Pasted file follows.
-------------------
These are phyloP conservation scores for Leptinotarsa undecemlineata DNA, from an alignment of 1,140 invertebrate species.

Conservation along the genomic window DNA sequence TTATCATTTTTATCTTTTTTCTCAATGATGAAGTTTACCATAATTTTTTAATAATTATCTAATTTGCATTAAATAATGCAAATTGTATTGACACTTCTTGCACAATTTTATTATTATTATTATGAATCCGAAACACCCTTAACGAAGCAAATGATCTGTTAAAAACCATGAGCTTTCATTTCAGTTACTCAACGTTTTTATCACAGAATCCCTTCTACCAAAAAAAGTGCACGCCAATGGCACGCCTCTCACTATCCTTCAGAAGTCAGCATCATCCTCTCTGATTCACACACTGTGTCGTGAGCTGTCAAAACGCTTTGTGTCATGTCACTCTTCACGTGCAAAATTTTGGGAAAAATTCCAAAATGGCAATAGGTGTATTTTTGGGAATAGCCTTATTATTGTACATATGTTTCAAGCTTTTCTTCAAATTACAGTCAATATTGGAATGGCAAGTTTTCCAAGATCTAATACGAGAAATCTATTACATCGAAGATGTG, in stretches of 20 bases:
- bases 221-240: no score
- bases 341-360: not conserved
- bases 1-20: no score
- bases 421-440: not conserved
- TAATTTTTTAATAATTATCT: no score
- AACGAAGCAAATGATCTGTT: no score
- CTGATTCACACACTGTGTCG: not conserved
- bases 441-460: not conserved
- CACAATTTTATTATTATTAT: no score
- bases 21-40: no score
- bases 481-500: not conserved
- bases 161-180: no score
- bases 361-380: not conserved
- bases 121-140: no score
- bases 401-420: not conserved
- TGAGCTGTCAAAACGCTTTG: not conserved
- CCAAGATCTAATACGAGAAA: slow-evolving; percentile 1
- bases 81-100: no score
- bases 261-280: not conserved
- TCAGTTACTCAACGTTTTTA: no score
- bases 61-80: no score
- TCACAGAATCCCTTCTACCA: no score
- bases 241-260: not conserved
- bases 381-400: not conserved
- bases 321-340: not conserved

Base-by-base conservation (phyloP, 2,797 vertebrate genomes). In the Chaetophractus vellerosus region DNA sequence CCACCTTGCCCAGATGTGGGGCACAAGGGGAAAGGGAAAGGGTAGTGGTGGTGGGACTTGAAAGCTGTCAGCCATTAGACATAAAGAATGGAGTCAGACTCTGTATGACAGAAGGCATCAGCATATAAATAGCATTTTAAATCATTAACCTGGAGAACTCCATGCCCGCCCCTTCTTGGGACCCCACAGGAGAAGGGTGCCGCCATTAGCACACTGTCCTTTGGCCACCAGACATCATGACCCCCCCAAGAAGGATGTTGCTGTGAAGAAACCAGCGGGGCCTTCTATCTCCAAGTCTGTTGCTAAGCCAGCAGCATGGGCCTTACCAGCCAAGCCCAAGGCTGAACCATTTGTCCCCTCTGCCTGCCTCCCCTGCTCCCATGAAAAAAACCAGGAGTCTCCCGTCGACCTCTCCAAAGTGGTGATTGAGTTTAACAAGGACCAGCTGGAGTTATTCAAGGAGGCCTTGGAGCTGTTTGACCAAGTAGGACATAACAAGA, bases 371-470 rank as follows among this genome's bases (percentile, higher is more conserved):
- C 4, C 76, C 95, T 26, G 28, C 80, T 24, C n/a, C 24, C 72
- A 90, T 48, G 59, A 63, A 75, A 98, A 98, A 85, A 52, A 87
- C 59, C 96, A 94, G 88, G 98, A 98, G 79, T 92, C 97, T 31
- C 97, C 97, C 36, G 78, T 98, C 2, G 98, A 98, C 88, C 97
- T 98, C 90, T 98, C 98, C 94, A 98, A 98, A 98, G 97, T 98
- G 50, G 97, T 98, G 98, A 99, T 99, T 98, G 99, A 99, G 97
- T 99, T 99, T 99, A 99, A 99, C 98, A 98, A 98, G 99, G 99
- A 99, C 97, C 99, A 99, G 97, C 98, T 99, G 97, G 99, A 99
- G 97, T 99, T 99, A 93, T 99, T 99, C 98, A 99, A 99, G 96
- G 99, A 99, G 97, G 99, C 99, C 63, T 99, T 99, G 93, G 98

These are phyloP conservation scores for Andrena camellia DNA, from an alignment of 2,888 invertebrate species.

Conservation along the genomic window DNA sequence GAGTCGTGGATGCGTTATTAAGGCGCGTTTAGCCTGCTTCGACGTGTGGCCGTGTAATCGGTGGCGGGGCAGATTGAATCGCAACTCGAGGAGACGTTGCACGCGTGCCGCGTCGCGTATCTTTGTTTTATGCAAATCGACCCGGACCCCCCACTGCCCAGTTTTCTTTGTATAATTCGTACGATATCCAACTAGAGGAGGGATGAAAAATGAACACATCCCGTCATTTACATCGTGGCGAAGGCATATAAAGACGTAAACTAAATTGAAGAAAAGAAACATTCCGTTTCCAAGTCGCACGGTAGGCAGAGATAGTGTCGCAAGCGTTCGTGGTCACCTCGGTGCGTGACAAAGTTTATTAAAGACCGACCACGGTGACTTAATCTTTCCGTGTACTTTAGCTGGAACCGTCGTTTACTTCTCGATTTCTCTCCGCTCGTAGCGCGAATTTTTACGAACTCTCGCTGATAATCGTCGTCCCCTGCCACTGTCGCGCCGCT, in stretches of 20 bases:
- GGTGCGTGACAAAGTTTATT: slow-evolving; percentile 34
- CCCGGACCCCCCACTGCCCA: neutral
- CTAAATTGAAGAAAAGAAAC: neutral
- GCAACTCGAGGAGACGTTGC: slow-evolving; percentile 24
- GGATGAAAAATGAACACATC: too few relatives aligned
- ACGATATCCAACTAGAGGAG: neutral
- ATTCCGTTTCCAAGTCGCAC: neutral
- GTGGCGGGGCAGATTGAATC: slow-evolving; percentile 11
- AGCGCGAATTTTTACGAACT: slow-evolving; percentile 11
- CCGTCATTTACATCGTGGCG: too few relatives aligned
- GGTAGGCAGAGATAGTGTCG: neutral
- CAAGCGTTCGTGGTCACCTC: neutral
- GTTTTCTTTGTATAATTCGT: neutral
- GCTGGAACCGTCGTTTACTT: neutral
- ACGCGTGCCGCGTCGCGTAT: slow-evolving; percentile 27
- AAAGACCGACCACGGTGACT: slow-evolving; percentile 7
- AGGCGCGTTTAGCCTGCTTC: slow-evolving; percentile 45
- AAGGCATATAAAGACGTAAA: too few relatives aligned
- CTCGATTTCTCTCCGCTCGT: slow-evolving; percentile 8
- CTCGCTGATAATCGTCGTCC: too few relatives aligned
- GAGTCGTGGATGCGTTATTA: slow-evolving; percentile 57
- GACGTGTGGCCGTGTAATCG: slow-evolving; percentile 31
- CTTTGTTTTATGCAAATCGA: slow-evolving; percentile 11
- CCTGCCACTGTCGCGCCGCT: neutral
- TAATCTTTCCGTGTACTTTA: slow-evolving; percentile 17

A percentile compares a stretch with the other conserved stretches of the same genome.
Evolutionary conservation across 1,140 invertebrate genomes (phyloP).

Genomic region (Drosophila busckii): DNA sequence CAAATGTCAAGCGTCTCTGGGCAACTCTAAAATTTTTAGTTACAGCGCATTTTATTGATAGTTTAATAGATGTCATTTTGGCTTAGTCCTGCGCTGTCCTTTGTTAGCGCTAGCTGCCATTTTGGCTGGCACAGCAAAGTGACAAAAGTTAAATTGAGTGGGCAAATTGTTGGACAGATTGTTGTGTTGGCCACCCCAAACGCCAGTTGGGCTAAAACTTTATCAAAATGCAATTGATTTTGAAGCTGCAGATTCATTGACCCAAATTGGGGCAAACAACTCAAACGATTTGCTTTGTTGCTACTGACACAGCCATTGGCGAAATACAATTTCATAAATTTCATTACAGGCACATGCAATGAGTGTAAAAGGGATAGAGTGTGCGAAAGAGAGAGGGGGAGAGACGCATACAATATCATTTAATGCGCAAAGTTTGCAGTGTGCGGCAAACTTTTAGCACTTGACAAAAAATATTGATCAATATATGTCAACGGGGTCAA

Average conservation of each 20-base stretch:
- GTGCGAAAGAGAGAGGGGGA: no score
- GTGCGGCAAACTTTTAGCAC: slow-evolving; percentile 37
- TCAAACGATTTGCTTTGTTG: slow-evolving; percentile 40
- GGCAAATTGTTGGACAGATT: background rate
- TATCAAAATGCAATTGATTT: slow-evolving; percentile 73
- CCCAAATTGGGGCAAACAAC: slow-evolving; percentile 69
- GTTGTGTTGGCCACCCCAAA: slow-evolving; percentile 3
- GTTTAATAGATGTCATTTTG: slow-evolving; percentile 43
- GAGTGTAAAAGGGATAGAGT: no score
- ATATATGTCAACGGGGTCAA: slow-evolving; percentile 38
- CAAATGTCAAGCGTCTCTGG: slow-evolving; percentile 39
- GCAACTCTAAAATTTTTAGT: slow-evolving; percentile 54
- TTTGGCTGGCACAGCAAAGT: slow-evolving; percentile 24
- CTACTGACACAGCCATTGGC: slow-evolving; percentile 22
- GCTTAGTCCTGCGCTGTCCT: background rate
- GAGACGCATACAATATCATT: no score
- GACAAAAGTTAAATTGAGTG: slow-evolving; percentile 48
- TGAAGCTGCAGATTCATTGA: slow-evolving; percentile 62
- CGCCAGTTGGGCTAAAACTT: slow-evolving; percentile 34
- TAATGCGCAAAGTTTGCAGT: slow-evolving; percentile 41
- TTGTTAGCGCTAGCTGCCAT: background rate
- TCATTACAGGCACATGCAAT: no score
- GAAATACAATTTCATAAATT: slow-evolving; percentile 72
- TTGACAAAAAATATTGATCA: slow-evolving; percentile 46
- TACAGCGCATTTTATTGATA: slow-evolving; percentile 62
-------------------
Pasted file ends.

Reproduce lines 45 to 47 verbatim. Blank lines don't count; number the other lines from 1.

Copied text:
- GGATGAAAAATGAACACATC: too few relatives aligned
- ACGATATCCAACTAGAGGAG: neutral
- ATTCCGTTTCCAAGTCGCAC: neutral